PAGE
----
Jecel Assumpcao Jr
Fri Mar 7 15:49:01 2003
> > > [PIE and Sketchpad]
> Maybe you should post some reviews and links for them on the CLiki.
Good idea, though it will take me a while to get around to doing this. I
took a look at the other reviews and the list is very impressive.
> Okay, so you have the grammar but you don't worry about parsing.
> Actually, if individual keystrokes and such dispatch to "editors" or
> "specialized grammars" then it's not really a CFG, but Lisp's READ
Right, though that is a tool issue and not a language implementation
one. Bootstrapping is specially interesting when the language can't
work at all without a set of tool (implemented in that language!).
One thing that I should have been more explicit about is that I don't
have anything like "lobby" or "globals" that all objects inherit from.
The editor does keep a table of interesting objects around and allows
you to insert them into the code. This is only possible because objects
retain their identity when changed: you don't edit buttonMorph by
creating a new object and associating it with the old name in some
Why is this a good idea? Because then objects only know about other
objects they really need, not 416 that happen to be in some global
> The issue I see with this is that eventually you will want some
> contextual-sensitivity. But this is sort of a non-issue if you still
> have an access mode to whatever you want (an implicit escape).
The various editors are nested graphically so you can change modes with
a simple movement of the mouse. Pop-up menus are about as context
sensitive as you can get.
> Anyway, I'd like to see a demo of this some time. ;)
One little problem is that the system I am currently building is
entirely in Portuguese (the people I am doing this for can't read
English at all).
> Eventually some kind of system for serializing and reconstructing
> objects, yes. Parsing in the abstract sense does help with this.
Reading html pages, Excel spreadsheets and all kinds of legacy data is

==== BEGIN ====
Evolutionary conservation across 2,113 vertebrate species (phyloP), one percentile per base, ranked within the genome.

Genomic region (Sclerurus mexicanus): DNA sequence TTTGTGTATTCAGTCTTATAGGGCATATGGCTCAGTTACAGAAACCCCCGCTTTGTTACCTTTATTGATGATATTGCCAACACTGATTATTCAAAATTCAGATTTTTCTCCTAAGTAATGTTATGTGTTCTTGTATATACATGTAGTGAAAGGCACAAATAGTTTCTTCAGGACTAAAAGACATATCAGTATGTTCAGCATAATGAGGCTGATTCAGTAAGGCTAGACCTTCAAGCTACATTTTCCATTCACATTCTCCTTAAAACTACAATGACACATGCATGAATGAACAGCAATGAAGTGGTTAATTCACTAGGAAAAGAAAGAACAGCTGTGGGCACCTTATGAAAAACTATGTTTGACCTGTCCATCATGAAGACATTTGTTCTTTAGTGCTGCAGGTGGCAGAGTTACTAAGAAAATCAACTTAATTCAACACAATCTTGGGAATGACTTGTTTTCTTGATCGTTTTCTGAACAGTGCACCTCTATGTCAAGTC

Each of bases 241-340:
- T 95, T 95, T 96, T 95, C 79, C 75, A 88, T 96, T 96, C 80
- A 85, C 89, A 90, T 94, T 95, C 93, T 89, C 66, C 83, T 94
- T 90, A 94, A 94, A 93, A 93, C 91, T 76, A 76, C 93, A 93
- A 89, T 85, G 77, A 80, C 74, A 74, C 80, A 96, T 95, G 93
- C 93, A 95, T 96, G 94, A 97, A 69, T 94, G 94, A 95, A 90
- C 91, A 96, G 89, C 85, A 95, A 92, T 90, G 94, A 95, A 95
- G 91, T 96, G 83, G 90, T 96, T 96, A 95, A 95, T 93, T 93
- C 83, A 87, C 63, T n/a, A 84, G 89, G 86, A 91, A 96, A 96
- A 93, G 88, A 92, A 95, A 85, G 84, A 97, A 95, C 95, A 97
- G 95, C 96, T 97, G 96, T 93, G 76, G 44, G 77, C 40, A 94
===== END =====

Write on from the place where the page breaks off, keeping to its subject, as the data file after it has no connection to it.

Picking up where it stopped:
important. That is a lot of boring programming if you don't have tools
> SmaCC works mostly the same way, except that it parses input text
> which partially consists of regular expressions. Ultimately, though,
> the main problem is that neither Smalltalk nor Self have the same
> kind of code model as Slate, so I'd have to hand-roll the
> code-generator in either case from scratch.
> (see src/compiler/cc.slate in the Slate CVS repository for some of
> the work I've been doing on this.)
It looks very interesting and I'll take a better look tomorrow. I
haven't actually seen SmaCC or TGen so I can't compare this with them.
A long time ago I wrote an "universal" assembler based on matching
regular expressions and it was fun to work with.
> I also haven't been able to find a working link for Mango in years,
> and I lost the copy that I did have. If you have a link, I'd welcome
Here is the paper:
The link for the software itself still points to sunlabs and so it
broken, but I have a copy.
> Parsers can't be generated from the BNF directly because the result
> would be too slow for real usage.
Even on modern machines? Even in the old mainframe days I would directly
translate BNFs into recursive Algol parsers. The problem wasn't
performance but really bad error handling.
> > The Maude manual pages you gave a link to talk about "objects" a
> > lot. I haven't looked at the rest of the language description.
> It does? I notice lots of uses of "operator" and "term" but not
> "object". There /is/ a way to perceive this system as objects and
> messages, which is a very interesting part of the language
> ("mobile"/"oo" maude), but it doesn't seem to be emphasized there.
Ooops... it was probably a hasty reading of
"Using object-oriented concepts, we can specify in Maude a general
input/output facility provided by the LOOP-MODE module shown below...
...We plan to endow Maude with general built-in support for objects;
this will make possible more general and flexible solutions for dealing
with input/output and persistent objects"
Also mentioned in the introduction is that one difference between Core
Maude and Full Maude is the support for object-oriented concurrency and
> One of the strengths of Maude's algebraic/rewrite model for parsing
> is that terms and parse trees have a lot of the same computational
> issues. The "geometric" properties of an operator (associativity,
> idempotency, and such) are dealt with at the same level for both
That sounds like it avoids having to write the same thing twice. I'll
have to find some time to read the whole Maude manual again.